Beath says Dean’s sensitivity and willingness to show his feelings appealed to him. “He navigated in his three testaments the confusion and sexual ambiguity, the search for an identity, of those coming of age,” he said. “Fans believed he was of them and offered a way out—a cool, yet vulnerable persona they assumed in imitation—the sincerest form of worship. Then he died and that certified him with those with teen angst. He was now either a god or a ghost. Because he really didn’t die but just changed shape, and became a risen symbol and way shower.”
Beath also concurs that Dean’s massive popularity worldwide is a phenomenon; equating it to a mid-century cultural earthquake. “It’s a faith, a religion,” he said. “He has disciples. Pilgrimages. High priests. All the earmarks of a religion, and he’s not a bad saviour to follow, give the limited and unsatisfactory choices teens had—examples like their parents and authority figures. He offered emotional freedom. And he knew so much about them, their feelings and insecurities and bewilderments and secret hurts. The part of us James Dean speaks to is the yearning romantic, the confused kid in all of us. And that’s endemic, eternal.”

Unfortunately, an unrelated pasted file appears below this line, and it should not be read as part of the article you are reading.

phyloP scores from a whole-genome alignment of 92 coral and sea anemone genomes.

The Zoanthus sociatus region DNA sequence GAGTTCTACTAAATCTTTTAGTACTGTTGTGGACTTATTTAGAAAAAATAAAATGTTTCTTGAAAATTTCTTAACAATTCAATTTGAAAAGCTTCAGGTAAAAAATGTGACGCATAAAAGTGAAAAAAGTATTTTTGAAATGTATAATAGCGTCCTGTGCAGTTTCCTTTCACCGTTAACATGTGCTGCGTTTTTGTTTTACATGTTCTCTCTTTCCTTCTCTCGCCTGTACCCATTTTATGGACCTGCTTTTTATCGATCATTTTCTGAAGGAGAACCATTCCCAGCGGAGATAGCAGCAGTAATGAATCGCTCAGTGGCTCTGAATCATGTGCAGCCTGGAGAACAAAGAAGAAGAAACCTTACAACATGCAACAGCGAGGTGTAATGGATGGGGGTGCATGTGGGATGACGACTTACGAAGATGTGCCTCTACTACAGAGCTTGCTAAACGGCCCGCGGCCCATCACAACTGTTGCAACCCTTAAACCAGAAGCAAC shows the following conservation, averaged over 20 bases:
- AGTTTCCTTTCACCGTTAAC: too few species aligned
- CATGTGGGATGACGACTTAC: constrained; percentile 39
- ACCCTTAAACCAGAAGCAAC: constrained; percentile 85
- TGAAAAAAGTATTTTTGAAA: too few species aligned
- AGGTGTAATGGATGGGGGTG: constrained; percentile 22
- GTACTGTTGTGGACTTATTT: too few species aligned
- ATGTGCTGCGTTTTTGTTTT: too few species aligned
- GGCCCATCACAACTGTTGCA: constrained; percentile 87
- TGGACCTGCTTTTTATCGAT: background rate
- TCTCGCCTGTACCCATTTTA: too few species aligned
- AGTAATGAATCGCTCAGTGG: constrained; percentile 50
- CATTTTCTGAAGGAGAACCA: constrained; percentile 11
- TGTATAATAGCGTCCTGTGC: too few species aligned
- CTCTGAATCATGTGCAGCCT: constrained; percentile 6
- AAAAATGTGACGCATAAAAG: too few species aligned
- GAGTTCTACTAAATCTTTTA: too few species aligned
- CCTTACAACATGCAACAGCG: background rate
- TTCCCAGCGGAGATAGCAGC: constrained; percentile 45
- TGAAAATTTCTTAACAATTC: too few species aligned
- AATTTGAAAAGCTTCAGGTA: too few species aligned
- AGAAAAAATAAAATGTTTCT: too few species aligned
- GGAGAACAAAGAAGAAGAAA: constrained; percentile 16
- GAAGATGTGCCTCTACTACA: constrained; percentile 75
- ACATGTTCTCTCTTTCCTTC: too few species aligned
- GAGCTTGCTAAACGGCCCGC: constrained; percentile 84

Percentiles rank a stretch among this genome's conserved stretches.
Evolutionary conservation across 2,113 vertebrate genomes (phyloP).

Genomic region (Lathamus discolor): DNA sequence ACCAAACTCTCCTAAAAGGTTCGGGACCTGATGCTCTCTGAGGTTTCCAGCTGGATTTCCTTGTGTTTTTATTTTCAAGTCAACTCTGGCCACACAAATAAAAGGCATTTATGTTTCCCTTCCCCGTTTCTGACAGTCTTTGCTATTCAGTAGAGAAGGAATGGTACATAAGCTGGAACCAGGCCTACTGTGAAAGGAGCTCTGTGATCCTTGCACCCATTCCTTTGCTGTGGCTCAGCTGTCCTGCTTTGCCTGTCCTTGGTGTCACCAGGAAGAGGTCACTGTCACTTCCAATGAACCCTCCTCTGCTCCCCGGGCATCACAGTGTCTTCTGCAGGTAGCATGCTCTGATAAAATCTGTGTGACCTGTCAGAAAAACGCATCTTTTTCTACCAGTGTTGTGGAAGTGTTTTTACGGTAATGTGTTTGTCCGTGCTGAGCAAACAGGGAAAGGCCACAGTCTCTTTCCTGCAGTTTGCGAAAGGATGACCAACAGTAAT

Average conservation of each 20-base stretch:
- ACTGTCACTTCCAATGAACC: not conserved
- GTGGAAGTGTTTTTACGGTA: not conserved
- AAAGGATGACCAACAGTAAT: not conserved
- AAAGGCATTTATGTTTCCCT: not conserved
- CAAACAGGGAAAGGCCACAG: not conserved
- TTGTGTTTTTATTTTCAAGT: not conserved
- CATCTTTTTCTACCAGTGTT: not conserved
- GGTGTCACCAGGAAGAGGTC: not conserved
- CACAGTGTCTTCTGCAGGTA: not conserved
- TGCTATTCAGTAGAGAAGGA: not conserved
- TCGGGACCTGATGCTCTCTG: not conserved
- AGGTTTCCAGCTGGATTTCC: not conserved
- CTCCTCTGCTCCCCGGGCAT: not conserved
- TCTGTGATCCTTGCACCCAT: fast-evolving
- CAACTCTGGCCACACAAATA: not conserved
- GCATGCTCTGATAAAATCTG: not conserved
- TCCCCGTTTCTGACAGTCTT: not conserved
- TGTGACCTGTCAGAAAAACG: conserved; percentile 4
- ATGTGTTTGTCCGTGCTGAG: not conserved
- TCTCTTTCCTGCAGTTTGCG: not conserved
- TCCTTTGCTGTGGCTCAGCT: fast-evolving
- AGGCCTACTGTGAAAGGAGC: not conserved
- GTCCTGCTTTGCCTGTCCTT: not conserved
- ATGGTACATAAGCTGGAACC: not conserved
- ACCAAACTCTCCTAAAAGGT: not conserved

American film critic, Leonard Maltin, said James Dean’s legacy and impact on films and popular culture is unparalleled. “I can’t think of another actor who achieved stardom so quickly; who held it for such a short time and then kept it for such a long time,” he said in the 1996 documentary, James Dean and Me. “James Dean became a star in one calendar year—and then left us. But he’s still being talked about. He’s still being revered. He’s still being iconized [66 years later]. I don’t think there’s another example like it in the entire history of movies.”
Dean has legions of fans that were not even born when he was alive. There are numerous YouTube videos showing fans visiting Dean’s hometown and gravesite—as well as the crash site near Cholame, California. Dean’s enduring image and popularity have transcended generations. He will forever be 24; preserved and intact—a timeless symbol of teenage rebellion.
The late actress, Julie Harris, who co-starred with Dean in East of Eden, compared his short Hollywood career to a shooting star. “I liken it to a kind of star or comet that fell through the sky,” Harris said in the 1988 documentary, Forever James Dean. “And everybody still talks about it. They say, ‘Ah, remember that night when you saw that shooting star.’ That was it. I mean, he had that enormous appeal and magic.”